Juan Vergara from the University's Office of Admissions talks to Freedom School students about programs at the U.
Freedom School students visit Twin Cities campus
Summer program connects North Minneapolis students with higher education experience
By Mark Mahon
July 23, 2008
For a second year, the University of Minnesota's Konopka Institute for Best Practices in Adolescent Health has partnered with Kwanzaa Church and the Nia Imani Youth Development Center in north Minneapolis to bring students from the Kwanzaa Freedom School to the University of Minnesota campus.
The Kwanzaa Freedom School is a six-week, literacy-rich summer and after-school program designed to create positive learning environments for youth. Fifteen children, primarily from the Jordan and Hawthorne neighborhoods, recently experienced the academic and learning resources of the Twin Cities campus--both in Minneapolis and St. Paul.
"We are proud to partner with Kwanzaa Church and the Nia Imani Youth Development Center to connect the University of Minnesota campus with high school-aged youth to promote higher education, as well as the numerous opportunities at the U to discover personal passions which support continued learning," said Paul Snyder, director of the Minnesota Youth Community Learning (MYCL) Initiative in the University's Konopka Institute for Best Practices in Adolescent Health (Department of Pediatrics).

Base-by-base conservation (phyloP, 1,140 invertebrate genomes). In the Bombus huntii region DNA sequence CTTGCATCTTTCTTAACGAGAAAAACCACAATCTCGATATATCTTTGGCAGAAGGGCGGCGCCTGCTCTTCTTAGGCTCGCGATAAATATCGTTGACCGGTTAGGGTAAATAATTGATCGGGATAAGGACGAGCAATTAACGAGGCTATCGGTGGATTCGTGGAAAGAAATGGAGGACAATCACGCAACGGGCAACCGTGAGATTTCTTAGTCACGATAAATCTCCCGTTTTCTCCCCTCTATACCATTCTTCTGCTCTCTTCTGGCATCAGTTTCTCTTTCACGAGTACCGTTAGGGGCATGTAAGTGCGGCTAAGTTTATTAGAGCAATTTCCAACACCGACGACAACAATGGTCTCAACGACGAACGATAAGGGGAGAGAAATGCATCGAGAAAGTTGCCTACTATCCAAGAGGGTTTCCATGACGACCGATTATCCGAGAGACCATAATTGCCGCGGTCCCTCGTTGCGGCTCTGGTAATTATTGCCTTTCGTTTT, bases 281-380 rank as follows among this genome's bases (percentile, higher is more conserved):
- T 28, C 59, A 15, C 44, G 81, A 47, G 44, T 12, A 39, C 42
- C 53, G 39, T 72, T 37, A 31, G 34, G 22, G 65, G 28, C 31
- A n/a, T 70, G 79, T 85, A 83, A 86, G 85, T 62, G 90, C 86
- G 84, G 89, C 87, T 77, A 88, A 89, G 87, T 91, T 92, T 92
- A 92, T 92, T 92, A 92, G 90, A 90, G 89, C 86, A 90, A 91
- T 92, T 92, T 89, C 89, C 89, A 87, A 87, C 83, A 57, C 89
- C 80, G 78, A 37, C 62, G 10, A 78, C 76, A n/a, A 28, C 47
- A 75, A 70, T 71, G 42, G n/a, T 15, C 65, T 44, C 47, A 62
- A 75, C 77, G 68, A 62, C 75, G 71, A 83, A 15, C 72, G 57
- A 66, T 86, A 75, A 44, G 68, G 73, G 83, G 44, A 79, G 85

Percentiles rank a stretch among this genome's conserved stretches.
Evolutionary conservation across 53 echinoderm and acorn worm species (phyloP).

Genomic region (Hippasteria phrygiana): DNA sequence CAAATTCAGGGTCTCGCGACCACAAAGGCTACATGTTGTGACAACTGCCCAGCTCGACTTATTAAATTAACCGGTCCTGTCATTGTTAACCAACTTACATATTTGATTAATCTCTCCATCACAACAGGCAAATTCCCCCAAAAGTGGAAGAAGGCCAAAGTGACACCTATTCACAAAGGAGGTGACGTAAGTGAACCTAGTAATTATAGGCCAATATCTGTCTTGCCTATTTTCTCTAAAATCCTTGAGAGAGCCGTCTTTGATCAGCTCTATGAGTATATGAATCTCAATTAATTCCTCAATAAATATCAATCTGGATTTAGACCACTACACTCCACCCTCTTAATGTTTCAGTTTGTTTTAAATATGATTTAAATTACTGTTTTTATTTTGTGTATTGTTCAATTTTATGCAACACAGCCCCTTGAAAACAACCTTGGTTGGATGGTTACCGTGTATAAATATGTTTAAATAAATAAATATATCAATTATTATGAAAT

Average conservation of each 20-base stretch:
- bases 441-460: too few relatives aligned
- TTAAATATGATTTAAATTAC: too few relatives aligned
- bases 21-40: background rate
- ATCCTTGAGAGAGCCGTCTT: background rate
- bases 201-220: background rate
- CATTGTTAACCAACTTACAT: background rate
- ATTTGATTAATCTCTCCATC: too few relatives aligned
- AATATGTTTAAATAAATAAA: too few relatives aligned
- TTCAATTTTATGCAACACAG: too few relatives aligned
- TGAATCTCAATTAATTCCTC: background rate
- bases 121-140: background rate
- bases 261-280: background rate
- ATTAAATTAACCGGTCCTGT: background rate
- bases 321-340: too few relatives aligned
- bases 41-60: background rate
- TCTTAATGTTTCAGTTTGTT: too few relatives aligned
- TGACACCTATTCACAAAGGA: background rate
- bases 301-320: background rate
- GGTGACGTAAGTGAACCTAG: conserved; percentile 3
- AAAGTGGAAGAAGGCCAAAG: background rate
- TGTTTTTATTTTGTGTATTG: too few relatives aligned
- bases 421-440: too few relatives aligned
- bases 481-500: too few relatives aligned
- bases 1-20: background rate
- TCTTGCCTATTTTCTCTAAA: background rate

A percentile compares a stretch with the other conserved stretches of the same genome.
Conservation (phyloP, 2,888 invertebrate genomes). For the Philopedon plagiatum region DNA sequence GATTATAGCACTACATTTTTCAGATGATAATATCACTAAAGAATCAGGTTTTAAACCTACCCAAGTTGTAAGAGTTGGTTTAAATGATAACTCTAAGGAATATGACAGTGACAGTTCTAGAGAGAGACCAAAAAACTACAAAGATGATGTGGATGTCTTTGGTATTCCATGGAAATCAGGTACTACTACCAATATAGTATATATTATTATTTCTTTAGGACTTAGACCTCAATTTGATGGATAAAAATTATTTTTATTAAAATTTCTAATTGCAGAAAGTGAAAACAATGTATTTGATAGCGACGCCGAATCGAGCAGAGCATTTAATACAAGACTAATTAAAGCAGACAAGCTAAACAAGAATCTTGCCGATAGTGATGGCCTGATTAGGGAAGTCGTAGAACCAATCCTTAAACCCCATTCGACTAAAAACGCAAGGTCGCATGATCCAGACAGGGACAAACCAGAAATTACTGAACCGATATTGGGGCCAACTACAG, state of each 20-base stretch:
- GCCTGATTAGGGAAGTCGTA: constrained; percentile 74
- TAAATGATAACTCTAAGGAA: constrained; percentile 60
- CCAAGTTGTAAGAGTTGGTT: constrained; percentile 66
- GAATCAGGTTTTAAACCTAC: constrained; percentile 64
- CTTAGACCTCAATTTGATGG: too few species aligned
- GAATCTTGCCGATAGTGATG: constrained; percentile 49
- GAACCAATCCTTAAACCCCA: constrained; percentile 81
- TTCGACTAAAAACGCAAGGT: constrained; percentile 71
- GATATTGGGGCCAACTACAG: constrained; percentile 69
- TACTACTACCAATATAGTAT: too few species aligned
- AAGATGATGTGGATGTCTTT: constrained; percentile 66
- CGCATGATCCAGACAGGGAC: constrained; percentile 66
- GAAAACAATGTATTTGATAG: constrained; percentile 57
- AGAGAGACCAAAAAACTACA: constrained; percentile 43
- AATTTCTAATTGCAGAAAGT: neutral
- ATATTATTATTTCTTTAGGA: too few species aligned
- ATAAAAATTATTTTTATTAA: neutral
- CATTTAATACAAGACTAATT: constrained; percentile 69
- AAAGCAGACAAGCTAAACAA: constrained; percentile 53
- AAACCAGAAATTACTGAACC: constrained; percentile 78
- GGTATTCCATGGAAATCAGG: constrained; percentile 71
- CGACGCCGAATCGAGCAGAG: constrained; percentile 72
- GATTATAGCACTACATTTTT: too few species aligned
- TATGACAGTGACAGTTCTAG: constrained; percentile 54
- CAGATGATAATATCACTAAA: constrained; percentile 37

Kwanzaa Freedom School students heard from Trent Tucker, U community relations and youth development coordinator, as well as staff from the admissions office. Tucker talked about the importance of planning for one's future and the value of higher education in a changing world.
The students heard a lecture on classroom note-taking strategies and also had some fun, too, with a bowling outing in Goldy's Game Room.
The Freedom School movement has its roots in the modern civil rights movement, and is administered by the Children's Defense Fund.